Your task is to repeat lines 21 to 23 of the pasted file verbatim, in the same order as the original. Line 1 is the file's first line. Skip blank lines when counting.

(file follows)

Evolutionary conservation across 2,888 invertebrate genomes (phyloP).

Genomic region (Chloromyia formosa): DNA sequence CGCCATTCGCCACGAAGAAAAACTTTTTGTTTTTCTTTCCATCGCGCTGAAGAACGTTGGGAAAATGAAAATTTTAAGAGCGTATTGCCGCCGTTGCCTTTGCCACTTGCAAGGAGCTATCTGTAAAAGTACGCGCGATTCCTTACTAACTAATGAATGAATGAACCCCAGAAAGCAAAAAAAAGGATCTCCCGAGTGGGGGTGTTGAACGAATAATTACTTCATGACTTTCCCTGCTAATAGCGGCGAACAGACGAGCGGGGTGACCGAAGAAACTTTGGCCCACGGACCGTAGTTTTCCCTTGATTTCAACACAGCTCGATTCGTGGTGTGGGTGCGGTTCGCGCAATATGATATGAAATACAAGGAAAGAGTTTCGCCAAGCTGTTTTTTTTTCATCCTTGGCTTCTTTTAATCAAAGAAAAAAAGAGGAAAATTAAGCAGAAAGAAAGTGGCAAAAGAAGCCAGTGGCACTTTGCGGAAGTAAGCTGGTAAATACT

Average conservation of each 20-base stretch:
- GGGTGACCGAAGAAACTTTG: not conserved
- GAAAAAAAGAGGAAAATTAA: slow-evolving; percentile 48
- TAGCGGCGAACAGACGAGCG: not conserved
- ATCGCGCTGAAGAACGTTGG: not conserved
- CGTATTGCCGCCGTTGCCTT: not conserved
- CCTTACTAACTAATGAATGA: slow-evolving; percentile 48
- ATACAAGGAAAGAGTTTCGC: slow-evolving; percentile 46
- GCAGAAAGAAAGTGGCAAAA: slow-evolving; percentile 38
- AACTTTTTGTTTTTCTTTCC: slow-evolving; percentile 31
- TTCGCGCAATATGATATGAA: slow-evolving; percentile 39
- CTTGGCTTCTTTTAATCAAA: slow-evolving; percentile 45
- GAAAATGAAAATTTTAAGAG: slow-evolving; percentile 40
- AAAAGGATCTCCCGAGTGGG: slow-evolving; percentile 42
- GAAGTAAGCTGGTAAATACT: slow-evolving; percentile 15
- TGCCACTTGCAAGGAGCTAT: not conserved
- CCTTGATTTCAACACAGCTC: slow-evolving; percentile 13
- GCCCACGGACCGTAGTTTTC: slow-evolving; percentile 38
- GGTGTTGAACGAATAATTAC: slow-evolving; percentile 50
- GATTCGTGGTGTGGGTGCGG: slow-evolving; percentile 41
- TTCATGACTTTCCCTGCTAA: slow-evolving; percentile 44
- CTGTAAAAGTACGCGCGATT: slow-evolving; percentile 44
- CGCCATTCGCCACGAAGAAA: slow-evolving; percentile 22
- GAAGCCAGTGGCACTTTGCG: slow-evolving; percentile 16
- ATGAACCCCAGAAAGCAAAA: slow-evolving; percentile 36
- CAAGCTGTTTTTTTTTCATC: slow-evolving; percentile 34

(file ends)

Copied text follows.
- GGTGTTGAACGAATAATTAC: slow-evolving; percentile 50
- GATTCGTGGTGTGGGTGCGG: slow-evolving; percentile 41
- TTCATGACTTTCCCTGCTAA: slow-evolving; percentile 44